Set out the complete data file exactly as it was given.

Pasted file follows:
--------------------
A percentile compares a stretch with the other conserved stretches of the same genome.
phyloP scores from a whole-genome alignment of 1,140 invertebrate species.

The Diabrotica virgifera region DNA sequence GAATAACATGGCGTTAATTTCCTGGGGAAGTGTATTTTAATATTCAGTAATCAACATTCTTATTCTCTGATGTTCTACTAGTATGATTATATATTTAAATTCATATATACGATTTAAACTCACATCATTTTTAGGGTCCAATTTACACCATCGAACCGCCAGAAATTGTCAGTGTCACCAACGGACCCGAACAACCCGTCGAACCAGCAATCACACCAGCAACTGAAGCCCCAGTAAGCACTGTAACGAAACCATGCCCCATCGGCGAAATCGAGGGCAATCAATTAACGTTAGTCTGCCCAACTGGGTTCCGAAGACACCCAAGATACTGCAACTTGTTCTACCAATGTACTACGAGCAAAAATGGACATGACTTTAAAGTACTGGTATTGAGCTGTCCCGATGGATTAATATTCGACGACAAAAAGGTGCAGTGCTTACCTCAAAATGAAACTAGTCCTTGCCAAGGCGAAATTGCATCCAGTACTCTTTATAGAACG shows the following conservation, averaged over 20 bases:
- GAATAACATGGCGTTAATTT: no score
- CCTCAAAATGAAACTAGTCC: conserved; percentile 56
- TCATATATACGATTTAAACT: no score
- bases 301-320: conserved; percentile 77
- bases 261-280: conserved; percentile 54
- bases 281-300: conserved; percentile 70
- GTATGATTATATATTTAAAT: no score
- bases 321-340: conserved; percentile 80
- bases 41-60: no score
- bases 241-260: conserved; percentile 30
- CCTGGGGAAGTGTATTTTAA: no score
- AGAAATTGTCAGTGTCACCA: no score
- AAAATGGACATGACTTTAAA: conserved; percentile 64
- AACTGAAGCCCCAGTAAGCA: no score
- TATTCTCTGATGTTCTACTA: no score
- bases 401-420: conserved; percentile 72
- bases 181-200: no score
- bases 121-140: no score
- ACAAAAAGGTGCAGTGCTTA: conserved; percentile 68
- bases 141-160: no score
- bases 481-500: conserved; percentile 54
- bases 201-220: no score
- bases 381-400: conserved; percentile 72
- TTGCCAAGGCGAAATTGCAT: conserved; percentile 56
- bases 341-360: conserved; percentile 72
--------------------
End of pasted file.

A percentile compares a stretch with the other conserved stretches of the same genome.
phyloP scores from a whole-genome alignment of 1,140 invertebrate species.

The Diabrotica virgifera region DNA sequence GAATAACATGGCGTTAATTTCCTGGGGAAGTGTATTTTAATATTCAGTAATCAACATTCTTATTCTCTGATGTTCTACTAGTATGATTATATATTTAAATTCATATATACGATTTAAACTCACATCATTTTTAGGGTCCAATTTACACCATCGAACCGCCAGAAATTGTCAGTGTCACCAACGGACCCGAACAACCCGTCGAACCAGCAATCACACCAGCAACTGAAGCCCCAGTAAGCACTGTAACGAAACCATGCCCCATCGGCGAAATCGAGGGCAATCAATTAACGTTAGTCTGCCCAACTGGGTTCCGAAGACACCCAAGATACTGCAACTTGTTCTACCAATGTACTACGAGCAAAAATGGACATGACTTTAAAGTACTGGTATTGAGCTGTCCCGATGGATTAATATTCGACGACAAAAAGGTGCAGTGCTTACCTCAAAATGAAACTAGTCCTTGCCAAGGCGAAATTGCATCCAGTACTCTTTATAGAACG shows the following conservation, averaged over 20 bases:
- GAATAACATGGCGTTAATTT: no score
- CCTCAAAATGAAACTAGTCC: conserved; percentile 56
- TCATATATACGATTTAAACT: no score
- bases 301-320: conserved; percentile 77
- bases 261-280: conserved; percentile 54
- bases 281-300: conserved; percentile 70
- GTATGATTATATATTTAAAT: no score
- bases 321-340: conserved; percentile 80
- bases 41-60: no score
- bases 241-260: conserved; percentile 30
- CCTGGGGAAGTGTATTTTAA: no score
- AGAAATTGTCAGTGTCACCA: no score
- AAAATGGACATGACTTTAAA: conserved; percentile 64
- AACTGAAGCCCCAGTAAGCA: no score
- TATTCTCTGATGTTCTACTA: no score
- bases 401-420: conserved; percentile 72
- bases 181-200: no score
- bases 121-140: no score
- ACAAAAAGGTGCAGTGCTTA: conserved; percentile 68
- bases 141-160: no score
- bases 481-500: conserved; percentile 54
- bases 201-220: no score
- bases 381-400: conserved; percentile 72
- TTGCCAAGGCGAAATTGCAT: conserved; percentile 56
- bases 341-360: conserved; percentile 72